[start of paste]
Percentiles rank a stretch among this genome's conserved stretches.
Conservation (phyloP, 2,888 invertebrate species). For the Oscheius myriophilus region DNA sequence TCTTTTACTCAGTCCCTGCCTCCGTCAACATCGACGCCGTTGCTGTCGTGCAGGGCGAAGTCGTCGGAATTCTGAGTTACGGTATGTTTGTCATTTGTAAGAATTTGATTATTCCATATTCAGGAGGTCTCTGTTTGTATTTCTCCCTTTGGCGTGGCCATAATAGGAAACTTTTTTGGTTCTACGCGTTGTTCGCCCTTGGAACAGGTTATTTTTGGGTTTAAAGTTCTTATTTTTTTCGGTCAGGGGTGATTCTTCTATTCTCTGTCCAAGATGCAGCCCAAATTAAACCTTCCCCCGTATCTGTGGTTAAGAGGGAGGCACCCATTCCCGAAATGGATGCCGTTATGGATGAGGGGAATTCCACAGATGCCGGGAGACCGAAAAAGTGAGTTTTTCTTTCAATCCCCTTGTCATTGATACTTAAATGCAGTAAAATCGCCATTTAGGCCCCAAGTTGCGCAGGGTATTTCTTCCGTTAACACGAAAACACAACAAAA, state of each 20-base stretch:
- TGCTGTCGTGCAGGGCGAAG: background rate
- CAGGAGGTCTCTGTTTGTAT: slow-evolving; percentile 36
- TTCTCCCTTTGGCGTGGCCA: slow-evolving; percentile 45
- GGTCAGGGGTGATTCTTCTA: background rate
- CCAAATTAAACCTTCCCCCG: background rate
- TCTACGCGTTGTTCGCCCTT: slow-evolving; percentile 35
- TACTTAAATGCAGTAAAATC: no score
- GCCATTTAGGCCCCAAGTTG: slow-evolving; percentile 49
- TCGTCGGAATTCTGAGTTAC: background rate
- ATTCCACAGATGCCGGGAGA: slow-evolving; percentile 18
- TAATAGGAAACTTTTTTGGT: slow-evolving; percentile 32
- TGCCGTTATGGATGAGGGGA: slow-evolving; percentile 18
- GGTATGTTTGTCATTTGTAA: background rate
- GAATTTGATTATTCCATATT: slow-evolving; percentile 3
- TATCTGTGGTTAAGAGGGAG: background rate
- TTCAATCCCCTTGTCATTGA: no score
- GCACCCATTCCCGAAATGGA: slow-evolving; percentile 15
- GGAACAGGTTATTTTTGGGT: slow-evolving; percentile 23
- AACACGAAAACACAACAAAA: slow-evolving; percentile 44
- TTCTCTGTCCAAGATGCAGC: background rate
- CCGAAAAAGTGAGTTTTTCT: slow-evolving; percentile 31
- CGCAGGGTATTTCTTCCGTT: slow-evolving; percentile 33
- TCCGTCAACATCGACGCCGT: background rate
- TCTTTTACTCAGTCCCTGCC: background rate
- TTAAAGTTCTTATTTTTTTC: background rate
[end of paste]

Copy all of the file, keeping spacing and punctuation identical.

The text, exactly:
Percentiles rank a stretch among this genome's conserved stretches.
Conservation (phyloP, 2,888 invertebrate species). For the Oscheius myriophilus region DNA sequence TCTTTTACTCAGTCCCTGCCTCCGTCAACATCGACGCCGTTGCTGTCGTGCAGGGCGAAGTCGTCGGAATTCTGAGTTACGGTATGTTTGTCATTTGTAAGAATTTGATTATTCCATATTCAGGAGGTCTCTGTTTGTATTTCTCCCTTTGGCGTGGCCATAATAGGAAACTTTTTTGGTTCTACGCGTTGTTCGCCCTTGGAACAGGTTATTTTTGGGTTTAAAGTTCTTATTTTTTTCGGTCAGGGGTGATTCTTCTATTCTCTGTCCAAGATGCAGCCCAAATTAAACCTTCCCCCGTATCTGTGGTTAAGAGGGAGGCACCCATTCCCGAAATGGATGCCGTTATGGATGAGGGGAATTCCACAGATGCCGGGAGACCGAAAAAGTGAGTTTTTCTTTCAATCCCCTTGTCATTGATACTTAAATGCAGTAAAATCGCCATTTAGGCCCCAAGTTGCGCAGGGTATTTCTTCCGTTAACACGAAAACACAACAAAA, state of each 20-base stretch:
- TGCTGTCGTGCAGGGCGAAG: background rate
- CAGGAGGTCTCTGTTTGTAT: slow-evolving; percentile 36
- TTCTCCCTTTGGCGTGGCCA: slow-evolving; percentile 45
- GGTCAGGGGTGATTCTTCTA: background rate
- CCAAATTAAACCTTCCCCCG: background rate
- TCTACGCGTTGTTCGCCCTT: slow-evolving; percentile 35
- TACTTAAATGCAGTAAAATC: no score
- GCCATTTAGGCCCCAAGTTG: slow-evolving; percentile 49
- TCGTCGGAATTCTGAGTTAC: background rate
- ATTCCACAGATGCCGGGAGA: slow-evolving; percentile 18
- TAATAGGAAACTTTTTTGGT: slow-evolving; percentile 32
- TGCCGTTATGGATGAGGGGA: slow-evolving; percentile 18
- GGTATGTTTGTCATTTGTAA: background rate
- GAATTTGATTATTCCATATT: slow-evolving; percentile 3
- TATCTGTGGTTAAGAGGGAG: background rate
- TTCAATCCCCTTGTCATTGA: no score
- GCACCCATTCCCGAAATGGA: slow-evolving; percentile 15
- GGAACAGGTTATTTTTGGGT: slow-evolving; percentile 23
- AACACGAAAACACAACAAAA: slow-evolving; percentile 44
- TTCTCTGTCCAAGATGCAGC: background rate
- CCGAAAAAGTGAGTTTTTCT: slow-evolving; percentile 31
- CGCAGGGTATTTCTTCCGTT: slow-evolving; percentile 33
- TCCGTCAACATCGACGCCGT: background rate
- TCTTTTACTCAGTCCCTGCC: background rate
- TTAAAGTTCTTATTTTTTTC: background rate